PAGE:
Someone shaking out a rug from an open window
might have heard hammering, one or two blocks away
and thought little or nothing of it.

When the modern Magdalene puts her little girl to bed in “Christmas Eve,” she notices the baby Jesus is missing from the crèche they had set up in her room.

Later when I went to check on her, I saw she’d built a labyrinth of blocks,
a very high tower in the middle of the labyrinth. . .
and at the foot of the tower, the clay baby Jesus and a lamb.

Where was Mary, and Joseph?
Here, she pointed out from her bed––wandering through the seemingly
endless corridors of the labyrinth––looking for their lost child.

“Christmas Eve” could be a metonymy for the book’s overall interplay of the biblical and the contemporary, with the witty difference here of using the clay figures of a Christmas crèche instead of “real” characters. Even more representative of the whole is the poem’s image of endless search––not only for an absent Jesus, but for the inner truth of the seeker herself.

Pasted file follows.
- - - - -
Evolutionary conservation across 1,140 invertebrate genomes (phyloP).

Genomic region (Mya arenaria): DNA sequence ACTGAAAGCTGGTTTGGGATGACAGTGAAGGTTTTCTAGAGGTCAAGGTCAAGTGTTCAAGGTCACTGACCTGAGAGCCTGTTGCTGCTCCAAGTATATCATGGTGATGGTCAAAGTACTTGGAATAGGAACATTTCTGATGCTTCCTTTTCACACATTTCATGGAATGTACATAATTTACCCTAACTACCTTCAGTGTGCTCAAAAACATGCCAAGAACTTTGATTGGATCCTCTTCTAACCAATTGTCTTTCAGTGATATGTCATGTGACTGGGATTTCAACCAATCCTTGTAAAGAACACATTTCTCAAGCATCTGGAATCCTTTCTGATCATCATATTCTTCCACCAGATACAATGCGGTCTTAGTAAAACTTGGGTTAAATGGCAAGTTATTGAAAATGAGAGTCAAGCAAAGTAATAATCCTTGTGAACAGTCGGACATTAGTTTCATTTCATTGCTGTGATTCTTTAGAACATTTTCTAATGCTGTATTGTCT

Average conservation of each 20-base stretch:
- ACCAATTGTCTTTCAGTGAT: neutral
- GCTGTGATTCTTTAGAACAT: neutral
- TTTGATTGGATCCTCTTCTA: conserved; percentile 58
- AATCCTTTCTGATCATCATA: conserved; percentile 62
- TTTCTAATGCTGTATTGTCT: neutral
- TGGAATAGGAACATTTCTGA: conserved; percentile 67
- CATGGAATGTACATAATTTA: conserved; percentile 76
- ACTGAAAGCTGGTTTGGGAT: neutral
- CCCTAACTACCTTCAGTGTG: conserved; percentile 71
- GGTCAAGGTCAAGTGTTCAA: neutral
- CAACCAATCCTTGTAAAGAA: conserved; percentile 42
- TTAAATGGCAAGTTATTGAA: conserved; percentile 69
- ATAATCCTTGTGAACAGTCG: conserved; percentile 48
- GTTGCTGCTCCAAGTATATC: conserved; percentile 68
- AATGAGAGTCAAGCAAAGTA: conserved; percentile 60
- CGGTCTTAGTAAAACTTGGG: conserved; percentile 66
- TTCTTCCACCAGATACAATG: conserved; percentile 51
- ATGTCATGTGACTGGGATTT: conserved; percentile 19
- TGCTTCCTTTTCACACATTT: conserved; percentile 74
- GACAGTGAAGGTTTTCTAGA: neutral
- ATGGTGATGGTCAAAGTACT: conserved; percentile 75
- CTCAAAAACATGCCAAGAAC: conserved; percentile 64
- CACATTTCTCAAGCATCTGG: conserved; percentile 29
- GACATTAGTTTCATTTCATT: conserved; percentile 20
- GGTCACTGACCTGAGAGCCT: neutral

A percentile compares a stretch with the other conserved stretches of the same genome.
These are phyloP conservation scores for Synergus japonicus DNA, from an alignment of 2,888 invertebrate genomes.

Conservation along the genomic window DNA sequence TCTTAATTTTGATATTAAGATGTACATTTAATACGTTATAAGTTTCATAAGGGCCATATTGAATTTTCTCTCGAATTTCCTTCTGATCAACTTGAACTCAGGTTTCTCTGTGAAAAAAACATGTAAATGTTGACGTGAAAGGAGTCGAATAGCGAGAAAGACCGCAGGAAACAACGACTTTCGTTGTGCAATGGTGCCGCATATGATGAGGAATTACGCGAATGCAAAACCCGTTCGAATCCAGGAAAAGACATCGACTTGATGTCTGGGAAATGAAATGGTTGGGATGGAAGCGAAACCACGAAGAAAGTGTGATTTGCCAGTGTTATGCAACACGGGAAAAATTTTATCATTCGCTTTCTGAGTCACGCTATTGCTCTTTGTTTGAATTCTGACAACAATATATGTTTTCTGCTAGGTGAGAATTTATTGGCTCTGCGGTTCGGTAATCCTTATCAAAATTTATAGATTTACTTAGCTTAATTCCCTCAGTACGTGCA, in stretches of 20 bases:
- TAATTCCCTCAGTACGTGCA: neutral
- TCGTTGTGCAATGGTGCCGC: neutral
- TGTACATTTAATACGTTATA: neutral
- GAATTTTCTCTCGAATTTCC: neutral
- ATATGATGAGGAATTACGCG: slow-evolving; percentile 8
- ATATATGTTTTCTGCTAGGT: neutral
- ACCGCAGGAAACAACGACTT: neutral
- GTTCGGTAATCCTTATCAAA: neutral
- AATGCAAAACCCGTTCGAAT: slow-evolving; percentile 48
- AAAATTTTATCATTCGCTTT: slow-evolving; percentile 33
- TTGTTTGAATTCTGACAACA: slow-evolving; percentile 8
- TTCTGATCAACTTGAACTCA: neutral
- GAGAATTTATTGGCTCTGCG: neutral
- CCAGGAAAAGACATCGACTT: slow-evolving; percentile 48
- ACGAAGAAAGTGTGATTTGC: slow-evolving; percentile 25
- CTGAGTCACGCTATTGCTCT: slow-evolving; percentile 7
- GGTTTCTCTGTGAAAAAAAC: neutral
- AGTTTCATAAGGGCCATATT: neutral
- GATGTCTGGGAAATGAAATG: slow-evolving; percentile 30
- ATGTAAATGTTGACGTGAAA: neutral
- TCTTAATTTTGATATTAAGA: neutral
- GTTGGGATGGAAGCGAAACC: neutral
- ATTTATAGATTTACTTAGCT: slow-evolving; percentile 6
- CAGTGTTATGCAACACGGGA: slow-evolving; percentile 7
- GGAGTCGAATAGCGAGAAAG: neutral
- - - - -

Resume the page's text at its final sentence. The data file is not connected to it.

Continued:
Explaining her attraction to biblical figures, Howe has said, “I grew up with these characters. They are us––flawed, faithful, frightened.”[ii] But in most of these poems, her Magdalene disappears into the everyday sorrows and joys of the poet, so that both Mary Magdalene and her modern counterpart become Everywoman, representing the many through the particularity of the singular and personal. Mary/Marie, like the Jesus in Langguth’s novel, becomes the “I” who contains multitudes:

Remember the woman in the blue burka forced to kneel in the stadium
then shot in the head? That was me.
And I was the woman who secretly filmed it.[iii]

Such unbearable imagery is countered by the vivid register of small delights, like resting her chin on her lover’s shoulder as their bodies entwine in the shallows of a summer sea, or binge-watching an Edith Wharton adaptation with her adopted daughter:

both of us, wrapped in blankets shouting No no no no
when the last most vibrant girl agreed to marry the rich sop.[iv]

Mary Magdalene, St. Luke tells us, was afflicted by seven devils, and the voice in these poems knows them well. “The first was that I was very busy.” The list grows; the demons become darker, more difficult. Halfway through the lengthy poem she admits that the first devil actually was that “I could never get to the end of the list.”[v]

In “Magdalene: The Addict,” her torment is naked and unashamed:

I liked Hell,
I liked to go there alone
relieved to lie in the wreckage, ruined, physically undone.